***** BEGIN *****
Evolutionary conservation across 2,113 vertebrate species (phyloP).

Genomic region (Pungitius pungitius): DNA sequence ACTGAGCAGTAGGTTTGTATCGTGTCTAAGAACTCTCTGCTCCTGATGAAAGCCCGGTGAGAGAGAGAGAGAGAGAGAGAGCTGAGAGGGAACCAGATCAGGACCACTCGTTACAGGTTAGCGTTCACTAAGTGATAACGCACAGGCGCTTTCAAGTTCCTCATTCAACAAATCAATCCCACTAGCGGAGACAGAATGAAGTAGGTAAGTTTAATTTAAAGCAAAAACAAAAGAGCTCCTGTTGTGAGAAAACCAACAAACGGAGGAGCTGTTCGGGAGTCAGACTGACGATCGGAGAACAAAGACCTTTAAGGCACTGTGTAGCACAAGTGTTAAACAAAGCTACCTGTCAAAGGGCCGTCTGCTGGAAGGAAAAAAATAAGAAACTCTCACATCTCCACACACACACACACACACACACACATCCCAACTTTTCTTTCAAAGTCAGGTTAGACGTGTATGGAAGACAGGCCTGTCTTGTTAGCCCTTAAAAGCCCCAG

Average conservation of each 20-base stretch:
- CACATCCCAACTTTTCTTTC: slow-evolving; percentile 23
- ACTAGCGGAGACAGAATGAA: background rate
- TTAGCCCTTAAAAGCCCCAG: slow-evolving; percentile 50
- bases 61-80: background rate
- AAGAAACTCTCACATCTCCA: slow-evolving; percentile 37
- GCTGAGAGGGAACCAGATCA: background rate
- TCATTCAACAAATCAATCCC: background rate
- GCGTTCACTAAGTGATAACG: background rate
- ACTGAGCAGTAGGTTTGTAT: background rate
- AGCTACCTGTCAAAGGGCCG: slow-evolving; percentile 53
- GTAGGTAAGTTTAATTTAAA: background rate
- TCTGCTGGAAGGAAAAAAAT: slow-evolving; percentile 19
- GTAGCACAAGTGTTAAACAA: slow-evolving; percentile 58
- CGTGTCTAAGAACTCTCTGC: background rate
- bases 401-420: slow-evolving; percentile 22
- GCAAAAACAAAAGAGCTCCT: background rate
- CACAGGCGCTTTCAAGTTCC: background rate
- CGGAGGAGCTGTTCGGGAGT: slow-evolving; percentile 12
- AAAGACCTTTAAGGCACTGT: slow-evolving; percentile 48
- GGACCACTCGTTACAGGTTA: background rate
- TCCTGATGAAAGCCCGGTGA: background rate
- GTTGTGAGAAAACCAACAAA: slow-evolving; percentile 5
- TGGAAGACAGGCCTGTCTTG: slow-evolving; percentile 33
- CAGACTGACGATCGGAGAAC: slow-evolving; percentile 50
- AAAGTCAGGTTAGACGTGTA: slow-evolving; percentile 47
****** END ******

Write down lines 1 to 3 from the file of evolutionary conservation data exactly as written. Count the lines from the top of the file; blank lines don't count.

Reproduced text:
Evolutionary conservation across 2,113 vertebrate species (phyloP).

Genomic region (Pungitius pungitius): DNA sequence ACTGAGCAGTAGGTTTGTATCGTGTCTAAGAACTCTCTGCTCCTGATGAAAGCCCGGTGAGAGAGAGAGAGAGAGAGAGAGCTGAGAGGGAACCAGATCAGGACCACTCGTTACAGGTTAGCGTTCACTAAGTGATAACGCACAGGCGCTTTCAAGTTCCTCATTCAACAAATCAATCCCACTAGCGGAGACAGAATGAAGTAGGTAAGTTTAATTTAAAGCAAAAACAAAAGAGCTCCTGTTGTGAGAAAACCAACAAACGGAGGAGCTGTTCGGGAGTCAGACTGACGATCGGAGAACAAAGACCTTTAAGGCACTGTGTAGCACAAGTGTTAAACAAAGCTACCTGTCAAAGGGCCGTCTGCTGGAAGGAAAAAAATAAGAAACTCTCACATCTCCACACACACACACACACACACACACATCCCAACTTTTCTTTCAAAGTCAGGTTAGACGTGTATGGAAGACAGGCCTGTCTTGTTAGCCCTTAAAAGCCCCAG

Average conservation of each 20-base stretch: